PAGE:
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by Dr. R. L. Hymers, Jr.

A sermon preached at the Baptist Tabernacle of Los Angeles
Lord’s Day Evening, July 24, 2011

“It pleased God by the foolishness of preaching to save them that believe” (I Corinthians 1:21)

“How shall they hear without a preacher?” (Romans 10:14).

I have tried nearly every method of soul winning during my 53 years in the ministry. I have preached on street corners in San Francisco, West Los Angeles, and Pershing Square in downtown Los Angeles hundreds of times without seeing a single lost soul come into the church and stay! I have passed out tracts by the hundreds with no tangible results. Our people passed out nearly one million tracts without adding a single convert to our church. We have gone door to door giving an abbreviated plan of salvation and praying with people, throughout Los Angeles, without getting more than three or four people into the church as solid Christians. I preached on the radio for over a year without adding a single convert to our church. Years ago, in Sacramento, California I taught a large group of young people “The Evangelism Explosion.” We put it into practice, but we did not see any fruit from it. No one came into the local church and stayed. We had a bus ministry for several years but, again, no lasting fruit came from it.

I am not saying that these methods are wrong. I am simply saying that they don’t work. At least they do not work in Los Angeles, San Francisco, or Sacramento, where I tried them for years. Perhaps they may produce some fruit in rural areas, or in small communities, but I know that they do not produce many Christians in the large cities of America.

At long last we discovered a way to win some unsaved sinners to Christ. I refer to this new way as “local church-centered evangelism.” What we mean is this – instead of saying a “quick prayer” with people and then “following up” on them, we do it the other way round. We follow up on them first, before we present the Gospel to them. That is, we get them into church first, and then they hear me preach the Gospel.

Nearly every member of our church has been won to Christ using this “new” method. I put quotation marks around “new” because it is really a very old method. I know there are a few instances in the Book of Acts where one person gave the Gospel to another and got them saved, such as Philip with the Ethiopian eunuch, Paul with the Philippian jailer, and Peter with Cornelius. But it should be remembered that Philip was an ordained deacon (Acts 6:5-6) and Peter and Paul were Apostles. Philip (Acts 8:5), Peter and Paul were preachers, not ordinary Christians. Philip was called “the evangelist” in Acts 21:8. He was an ordained deacon and an evangelist. While there are a few instances of these God-called Apostles and evangelists leading individuals to Christ, by far the vast majority of the thousands of people who were saved in the Book of Acts were converted by hearing preaching – including the three thousand who were converted at Pentecost under the preaching of Peter, the five thousand that were converted under the preaching of the Apostles (Acts 4:4), the great crowd that was converted under the preaching of Philip the evangelist in Samaria (Acts 8:5, 8), and the many Gentiles who were converted through Gospel preaching in Antioch in Pisidia (Acts 13:44, 48). All of these thousands were converted through preaching and were formed into local churches at once, “And the Lord added to the church daily such as should be saved” (Acts 2:47). So, that seems to me to be the old way, not a new way at all!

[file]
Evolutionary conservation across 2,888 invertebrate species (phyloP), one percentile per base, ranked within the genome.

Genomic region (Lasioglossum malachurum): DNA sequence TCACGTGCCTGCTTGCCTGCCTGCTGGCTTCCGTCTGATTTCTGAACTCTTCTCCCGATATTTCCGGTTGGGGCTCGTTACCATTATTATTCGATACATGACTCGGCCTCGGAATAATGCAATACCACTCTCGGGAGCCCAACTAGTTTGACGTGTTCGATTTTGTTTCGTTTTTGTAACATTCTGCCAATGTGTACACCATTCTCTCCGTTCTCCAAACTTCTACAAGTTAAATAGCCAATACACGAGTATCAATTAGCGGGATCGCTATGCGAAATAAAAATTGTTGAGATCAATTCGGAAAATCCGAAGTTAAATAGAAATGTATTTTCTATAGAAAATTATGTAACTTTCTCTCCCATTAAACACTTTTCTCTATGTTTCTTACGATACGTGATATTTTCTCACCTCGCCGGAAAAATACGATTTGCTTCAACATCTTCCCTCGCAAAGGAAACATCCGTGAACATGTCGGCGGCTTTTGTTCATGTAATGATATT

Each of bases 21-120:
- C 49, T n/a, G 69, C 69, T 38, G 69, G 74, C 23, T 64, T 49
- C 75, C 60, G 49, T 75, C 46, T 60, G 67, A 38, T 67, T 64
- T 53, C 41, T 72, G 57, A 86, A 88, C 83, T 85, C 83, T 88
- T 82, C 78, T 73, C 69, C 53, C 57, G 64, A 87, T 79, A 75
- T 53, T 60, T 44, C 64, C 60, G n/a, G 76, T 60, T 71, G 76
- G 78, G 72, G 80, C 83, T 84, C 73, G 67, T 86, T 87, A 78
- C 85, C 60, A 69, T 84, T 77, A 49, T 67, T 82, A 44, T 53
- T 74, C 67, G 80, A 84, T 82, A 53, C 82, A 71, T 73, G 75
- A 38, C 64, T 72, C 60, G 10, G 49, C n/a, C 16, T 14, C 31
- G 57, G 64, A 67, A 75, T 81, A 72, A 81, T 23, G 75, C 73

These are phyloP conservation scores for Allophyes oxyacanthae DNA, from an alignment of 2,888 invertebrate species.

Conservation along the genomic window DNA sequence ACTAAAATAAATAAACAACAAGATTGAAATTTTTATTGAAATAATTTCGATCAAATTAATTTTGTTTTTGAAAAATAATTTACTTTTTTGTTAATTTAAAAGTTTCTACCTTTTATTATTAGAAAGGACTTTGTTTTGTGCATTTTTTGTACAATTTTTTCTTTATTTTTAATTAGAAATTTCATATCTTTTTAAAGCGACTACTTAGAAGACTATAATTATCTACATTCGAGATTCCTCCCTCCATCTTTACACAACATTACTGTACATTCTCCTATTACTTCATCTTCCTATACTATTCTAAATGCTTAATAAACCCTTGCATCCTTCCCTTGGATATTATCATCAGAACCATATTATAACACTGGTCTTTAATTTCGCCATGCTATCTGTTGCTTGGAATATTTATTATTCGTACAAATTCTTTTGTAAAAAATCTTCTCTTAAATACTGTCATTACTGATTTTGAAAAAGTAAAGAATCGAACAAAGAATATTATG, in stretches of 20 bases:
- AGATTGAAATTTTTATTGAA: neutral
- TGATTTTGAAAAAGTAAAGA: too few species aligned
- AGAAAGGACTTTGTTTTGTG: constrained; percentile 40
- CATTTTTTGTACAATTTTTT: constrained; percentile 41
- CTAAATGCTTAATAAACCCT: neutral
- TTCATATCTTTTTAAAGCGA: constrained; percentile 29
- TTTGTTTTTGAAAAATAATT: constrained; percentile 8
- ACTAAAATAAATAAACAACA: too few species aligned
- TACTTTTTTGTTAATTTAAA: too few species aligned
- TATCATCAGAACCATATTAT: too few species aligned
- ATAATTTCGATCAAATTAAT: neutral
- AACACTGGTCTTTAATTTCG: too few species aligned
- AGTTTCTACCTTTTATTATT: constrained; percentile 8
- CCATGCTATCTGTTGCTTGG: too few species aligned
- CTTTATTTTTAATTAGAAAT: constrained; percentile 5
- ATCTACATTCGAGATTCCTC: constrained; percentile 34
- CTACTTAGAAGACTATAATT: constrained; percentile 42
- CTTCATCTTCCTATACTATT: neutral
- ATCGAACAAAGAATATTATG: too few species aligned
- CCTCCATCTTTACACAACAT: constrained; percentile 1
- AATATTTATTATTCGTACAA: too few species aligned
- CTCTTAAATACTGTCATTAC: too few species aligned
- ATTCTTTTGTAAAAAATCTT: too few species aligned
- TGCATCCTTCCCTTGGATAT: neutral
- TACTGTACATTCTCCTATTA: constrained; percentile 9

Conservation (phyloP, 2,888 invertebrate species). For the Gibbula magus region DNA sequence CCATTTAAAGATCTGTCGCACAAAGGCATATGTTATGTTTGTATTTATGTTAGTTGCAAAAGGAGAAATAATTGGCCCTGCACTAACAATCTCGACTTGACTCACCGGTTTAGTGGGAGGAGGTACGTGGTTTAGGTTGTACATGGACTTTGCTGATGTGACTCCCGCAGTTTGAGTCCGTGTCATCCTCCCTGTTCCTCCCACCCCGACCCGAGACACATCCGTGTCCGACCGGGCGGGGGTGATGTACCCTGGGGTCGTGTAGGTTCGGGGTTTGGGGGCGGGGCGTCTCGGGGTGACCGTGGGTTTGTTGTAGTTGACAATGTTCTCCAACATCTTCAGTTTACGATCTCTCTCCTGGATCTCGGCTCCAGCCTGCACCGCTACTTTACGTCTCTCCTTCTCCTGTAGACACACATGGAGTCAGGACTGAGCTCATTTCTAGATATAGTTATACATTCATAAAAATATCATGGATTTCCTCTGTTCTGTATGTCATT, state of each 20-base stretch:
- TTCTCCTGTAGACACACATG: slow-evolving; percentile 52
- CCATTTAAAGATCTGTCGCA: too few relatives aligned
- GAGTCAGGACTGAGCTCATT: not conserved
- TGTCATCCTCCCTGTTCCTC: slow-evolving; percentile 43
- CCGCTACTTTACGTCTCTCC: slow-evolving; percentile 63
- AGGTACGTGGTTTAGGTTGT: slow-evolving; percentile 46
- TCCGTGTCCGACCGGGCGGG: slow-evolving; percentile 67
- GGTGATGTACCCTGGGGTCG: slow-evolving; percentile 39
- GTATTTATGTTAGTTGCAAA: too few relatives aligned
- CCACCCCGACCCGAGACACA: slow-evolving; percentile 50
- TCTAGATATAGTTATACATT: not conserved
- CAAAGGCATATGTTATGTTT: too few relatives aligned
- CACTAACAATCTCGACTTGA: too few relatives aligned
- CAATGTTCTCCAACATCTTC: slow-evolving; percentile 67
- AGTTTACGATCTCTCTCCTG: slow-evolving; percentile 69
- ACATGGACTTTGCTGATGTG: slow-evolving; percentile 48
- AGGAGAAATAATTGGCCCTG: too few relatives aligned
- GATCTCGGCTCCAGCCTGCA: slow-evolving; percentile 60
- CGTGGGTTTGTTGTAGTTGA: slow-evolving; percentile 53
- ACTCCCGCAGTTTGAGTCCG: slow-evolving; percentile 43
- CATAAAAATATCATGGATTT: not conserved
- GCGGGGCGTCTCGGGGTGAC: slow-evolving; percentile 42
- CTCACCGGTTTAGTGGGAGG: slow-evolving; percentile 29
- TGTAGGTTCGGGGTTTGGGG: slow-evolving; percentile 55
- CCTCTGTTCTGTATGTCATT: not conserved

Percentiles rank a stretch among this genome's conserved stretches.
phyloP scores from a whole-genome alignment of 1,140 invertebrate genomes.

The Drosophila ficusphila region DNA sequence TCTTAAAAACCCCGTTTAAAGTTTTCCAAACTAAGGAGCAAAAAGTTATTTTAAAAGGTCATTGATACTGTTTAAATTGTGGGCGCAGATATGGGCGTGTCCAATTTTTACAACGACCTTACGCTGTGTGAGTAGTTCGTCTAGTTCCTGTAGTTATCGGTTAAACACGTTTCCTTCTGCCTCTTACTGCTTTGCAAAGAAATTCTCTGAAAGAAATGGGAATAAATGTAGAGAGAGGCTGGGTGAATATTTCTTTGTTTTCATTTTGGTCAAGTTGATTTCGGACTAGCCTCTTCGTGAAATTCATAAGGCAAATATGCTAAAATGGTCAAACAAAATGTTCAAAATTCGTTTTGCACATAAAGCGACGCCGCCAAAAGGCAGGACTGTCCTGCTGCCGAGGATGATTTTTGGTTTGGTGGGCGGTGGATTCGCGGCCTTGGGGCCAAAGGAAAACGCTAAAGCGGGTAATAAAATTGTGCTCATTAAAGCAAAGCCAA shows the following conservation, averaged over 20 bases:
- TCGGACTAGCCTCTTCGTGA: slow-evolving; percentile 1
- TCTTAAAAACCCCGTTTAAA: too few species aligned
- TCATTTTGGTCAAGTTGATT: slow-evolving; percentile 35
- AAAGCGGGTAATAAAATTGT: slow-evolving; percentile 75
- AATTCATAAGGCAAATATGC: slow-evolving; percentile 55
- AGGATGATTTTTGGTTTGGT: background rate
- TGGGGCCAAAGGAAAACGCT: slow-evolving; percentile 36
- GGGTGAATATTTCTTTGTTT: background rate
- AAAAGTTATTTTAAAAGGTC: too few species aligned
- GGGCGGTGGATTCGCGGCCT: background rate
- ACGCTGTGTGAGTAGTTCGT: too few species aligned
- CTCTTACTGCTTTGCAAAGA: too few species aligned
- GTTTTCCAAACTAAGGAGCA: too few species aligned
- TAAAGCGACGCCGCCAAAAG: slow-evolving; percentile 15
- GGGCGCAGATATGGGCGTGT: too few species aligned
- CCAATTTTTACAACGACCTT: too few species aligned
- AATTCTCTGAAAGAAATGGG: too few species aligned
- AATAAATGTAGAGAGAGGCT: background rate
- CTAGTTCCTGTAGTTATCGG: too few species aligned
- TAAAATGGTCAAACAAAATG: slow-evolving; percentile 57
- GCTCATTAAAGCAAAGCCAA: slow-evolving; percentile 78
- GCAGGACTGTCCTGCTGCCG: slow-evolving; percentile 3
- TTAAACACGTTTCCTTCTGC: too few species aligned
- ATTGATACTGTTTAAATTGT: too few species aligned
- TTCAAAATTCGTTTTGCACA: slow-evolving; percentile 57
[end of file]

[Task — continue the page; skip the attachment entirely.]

Search through Christian history books and you will find that this has been by far the most greatly used method of evangelism across the ages of time: get lost sinners into the church first, and then preach the Gospel to them. In the seventeenth century the evangelistic pastor Richard Baxter said,

When God gives any man saving grace, he usually gives it through the means of grace...One particular means of conversion is, hearing the word preached by the ministers of Christ in the public assembly [the church]. “How shall they believe in him of whom they have not heard? and how shall they hear without a preacher?”...Look through the Scriptures, and see whether the common way of conversion was not by hearing the word of God preached (Richard Baxter, 1657, A Treatise on Conversion, The American Tract Society, pp. 320, 321, 325).

“It pleased God by the foolishness of preaching to save them that believe” (I Corinthians 1:21)

“How shall they hear without a preacher?” (Romans 10:14).

The idea that every Christian should present the Gospel and say a “quick prayer” with the lost at their doorstep – and then try to “follow up” on them – came out of Finney’s “decisionism” only about 170 years ago. Moody followed Finney in the belief that anyone can be saved at any time, so Christian people were pressed to lead souls to Christ with a quick presentation of the Gospel and a quick prayer. Yet time and experience have taught us that this method seldom works. That's why many churches today are giving up this method and turning to a form of hyper-Calvinism, where Christians are not expected to do anything to reach lost sinners. They just come to church to learn the Bible! Click here to read my sermon, “Evangelism in the Early Churches – a Model for Today.” You will learn more about the difference between five-point Calvinism and hyper-Calvinism in that sermon.